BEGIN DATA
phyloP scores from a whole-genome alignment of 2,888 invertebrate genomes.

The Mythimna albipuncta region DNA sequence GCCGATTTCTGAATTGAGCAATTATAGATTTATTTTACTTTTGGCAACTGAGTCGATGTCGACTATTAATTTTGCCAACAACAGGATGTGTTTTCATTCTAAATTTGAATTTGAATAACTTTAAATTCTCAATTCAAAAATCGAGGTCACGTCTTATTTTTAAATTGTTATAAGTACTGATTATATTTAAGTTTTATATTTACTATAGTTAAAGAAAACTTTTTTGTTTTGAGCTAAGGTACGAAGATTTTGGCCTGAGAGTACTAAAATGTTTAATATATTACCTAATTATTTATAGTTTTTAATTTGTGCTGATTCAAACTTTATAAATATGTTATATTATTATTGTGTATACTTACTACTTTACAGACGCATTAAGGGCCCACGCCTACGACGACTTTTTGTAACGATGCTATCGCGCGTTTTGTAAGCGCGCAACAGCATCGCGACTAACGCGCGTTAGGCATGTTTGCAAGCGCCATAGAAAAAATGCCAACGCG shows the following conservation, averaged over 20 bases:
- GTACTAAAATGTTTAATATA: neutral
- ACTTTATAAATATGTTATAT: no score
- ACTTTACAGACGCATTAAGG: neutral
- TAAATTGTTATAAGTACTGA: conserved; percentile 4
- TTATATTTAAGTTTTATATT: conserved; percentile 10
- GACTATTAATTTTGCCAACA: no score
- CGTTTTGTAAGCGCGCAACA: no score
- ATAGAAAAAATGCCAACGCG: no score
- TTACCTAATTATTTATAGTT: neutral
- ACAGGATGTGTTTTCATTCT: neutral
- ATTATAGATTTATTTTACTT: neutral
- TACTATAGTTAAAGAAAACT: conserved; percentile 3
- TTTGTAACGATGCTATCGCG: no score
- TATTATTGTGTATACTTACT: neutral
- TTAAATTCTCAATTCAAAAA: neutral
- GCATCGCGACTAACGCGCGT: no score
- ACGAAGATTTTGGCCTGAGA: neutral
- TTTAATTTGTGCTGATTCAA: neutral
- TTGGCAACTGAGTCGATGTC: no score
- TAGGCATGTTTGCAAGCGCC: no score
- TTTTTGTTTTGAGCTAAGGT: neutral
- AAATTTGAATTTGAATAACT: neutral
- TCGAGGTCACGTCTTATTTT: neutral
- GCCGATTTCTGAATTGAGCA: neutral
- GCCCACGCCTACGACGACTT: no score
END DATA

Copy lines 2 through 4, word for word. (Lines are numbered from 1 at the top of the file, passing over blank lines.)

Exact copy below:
The Mythimna albipuncta region DNA sequence GCCGATTTCTGAATTGAGCAATTATAGATTTATTTTACTTTTGGCAACTGAGTCGATGTCGACTATTAATTTTGCCAACAACAGGATGTGTTTTCATTCTAAATTTGAATTTGAATAACTTTAAATTCTCAATTCAAAAATCGAGGTCACGTCTTATTTTTAAATTGTTATAAGTACTGATTATATTTAAGTTTTATATTTACTATAGTTAAAGAAAACTTTTTTGTTTTGAGCTAAGGTACGAAGATTTTGGCCTGAGAGTACTAAAATGTTTAATATATTACCTAATTATTTATAGTTTTTAATTTGTGCTGATTCAAACTTTATAAATATGTTATATTATTATTGTGTATACTTACTACTTTACAGACGCATTAAGGGCCCACGCCTACGACGACTTTTTGTAACGATGCTATCGCGCGTTTTGTAAGCGCGCAACAGCATCGCGACTAACGCGCGTTAGGCATGTTTGCAAGCGCCATAGAAAAAATGCCAACGCG shows the following conservation, averaged over 20 bases:
- GTACTAAAATGTTTAATATA: neutral
- ACTTTATAAATATGTTATAT: no score